How is the the growth of a poet's mind a part of "The Prelude"? 

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The growth of the poet's mind is not just a part of The Prelude but the driving force behind this long poem, the reason for its being. Wordsworth wanted to explain to the world how he became a poet and why he became the particular type of poet he did, one who ushered in the Romantic movement in English poetry. He planned this poem as the prelude to a longer autobiographical poem he wanted to call The Recluse.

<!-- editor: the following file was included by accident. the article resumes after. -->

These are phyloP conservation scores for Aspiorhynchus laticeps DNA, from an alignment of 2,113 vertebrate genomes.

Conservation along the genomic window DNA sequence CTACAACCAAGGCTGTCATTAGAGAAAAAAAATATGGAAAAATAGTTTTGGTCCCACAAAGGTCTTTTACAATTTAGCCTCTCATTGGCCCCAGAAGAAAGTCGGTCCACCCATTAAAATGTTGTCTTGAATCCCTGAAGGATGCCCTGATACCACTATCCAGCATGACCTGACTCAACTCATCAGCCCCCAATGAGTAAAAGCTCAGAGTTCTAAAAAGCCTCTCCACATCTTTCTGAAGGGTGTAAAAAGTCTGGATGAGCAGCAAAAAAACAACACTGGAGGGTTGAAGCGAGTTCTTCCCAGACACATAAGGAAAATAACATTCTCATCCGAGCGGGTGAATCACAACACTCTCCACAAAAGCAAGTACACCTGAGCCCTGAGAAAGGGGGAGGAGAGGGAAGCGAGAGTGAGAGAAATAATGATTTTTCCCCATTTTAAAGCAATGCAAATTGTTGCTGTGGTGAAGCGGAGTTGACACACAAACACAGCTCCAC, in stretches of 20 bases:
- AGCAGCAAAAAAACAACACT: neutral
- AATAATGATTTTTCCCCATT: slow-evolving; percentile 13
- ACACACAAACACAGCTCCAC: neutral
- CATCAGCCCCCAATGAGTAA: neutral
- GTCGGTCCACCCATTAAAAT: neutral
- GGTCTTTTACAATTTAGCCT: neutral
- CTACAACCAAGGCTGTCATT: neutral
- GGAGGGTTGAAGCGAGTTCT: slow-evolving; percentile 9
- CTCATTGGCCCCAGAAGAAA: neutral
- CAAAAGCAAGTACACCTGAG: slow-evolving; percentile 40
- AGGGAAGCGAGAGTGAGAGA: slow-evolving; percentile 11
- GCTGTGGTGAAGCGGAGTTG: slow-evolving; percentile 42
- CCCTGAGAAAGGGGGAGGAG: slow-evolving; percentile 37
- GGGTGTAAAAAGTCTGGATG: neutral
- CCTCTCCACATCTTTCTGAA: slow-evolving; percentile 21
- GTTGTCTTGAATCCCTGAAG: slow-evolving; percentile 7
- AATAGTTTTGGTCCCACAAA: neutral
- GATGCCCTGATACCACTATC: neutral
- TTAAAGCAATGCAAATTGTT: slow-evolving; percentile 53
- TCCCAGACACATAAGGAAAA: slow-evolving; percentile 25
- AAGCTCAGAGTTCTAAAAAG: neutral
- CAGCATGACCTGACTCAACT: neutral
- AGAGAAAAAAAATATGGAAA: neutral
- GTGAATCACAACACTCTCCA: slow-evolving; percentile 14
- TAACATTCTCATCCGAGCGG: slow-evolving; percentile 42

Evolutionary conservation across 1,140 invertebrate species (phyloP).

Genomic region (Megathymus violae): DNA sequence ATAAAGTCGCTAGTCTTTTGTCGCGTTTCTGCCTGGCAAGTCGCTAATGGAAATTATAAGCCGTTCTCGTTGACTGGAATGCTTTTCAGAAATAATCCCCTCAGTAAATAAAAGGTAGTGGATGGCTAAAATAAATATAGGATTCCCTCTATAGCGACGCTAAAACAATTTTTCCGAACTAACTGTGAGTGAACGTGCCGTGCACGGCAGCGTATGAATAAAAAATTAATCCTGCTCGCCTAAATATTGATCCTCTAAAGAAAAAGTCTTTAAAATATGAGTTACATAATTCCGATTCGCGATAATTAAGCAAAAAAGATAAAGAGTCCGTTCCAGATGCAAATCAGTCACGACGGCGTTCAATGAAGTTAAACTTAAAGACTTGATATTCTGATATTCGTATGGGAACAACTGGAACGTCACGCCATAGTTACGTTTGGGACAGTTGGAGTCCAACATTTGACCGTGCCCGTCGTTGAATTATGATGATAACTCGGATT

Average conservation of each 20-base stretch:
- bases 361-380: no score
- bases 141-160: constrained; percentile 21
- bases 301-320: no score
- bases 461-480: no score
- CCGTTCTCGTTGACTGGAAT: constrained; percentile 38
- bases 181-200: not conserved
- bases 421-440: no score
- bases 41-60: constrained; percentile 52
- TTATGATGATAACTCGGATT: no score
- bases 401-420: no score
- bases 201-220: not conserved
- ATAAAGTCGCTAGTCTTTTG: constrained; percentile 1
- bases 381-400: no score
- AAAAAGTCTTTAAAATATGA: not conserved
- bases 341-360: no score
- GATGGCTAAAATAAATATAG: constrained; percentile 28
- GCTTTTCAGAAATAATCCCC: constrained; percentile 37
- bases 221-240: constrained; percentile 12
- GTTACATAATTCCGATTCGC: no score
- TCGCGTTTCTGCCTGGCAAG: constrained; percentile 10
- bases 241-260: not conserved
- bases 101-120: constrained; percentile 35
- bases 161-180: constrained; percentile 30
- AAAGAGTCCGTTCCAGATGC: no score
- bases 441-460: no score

Wordsworth dwells on the life experiences that formed his poetic sensibility. Of prime importance was the deep love of nature he formed growing up as a child in the English Lake district.  He never lost this love of nature or the sense of finding the divine in the natural world. Another important influence was the French Revolution. Wordsworth happened to be in France when it broke out, and at first he was excited by the idea of forming a Republic around the brotherhood of men. He then became deeply upset and depressed after it turned into a horrendous bloodbath that betrayed all...

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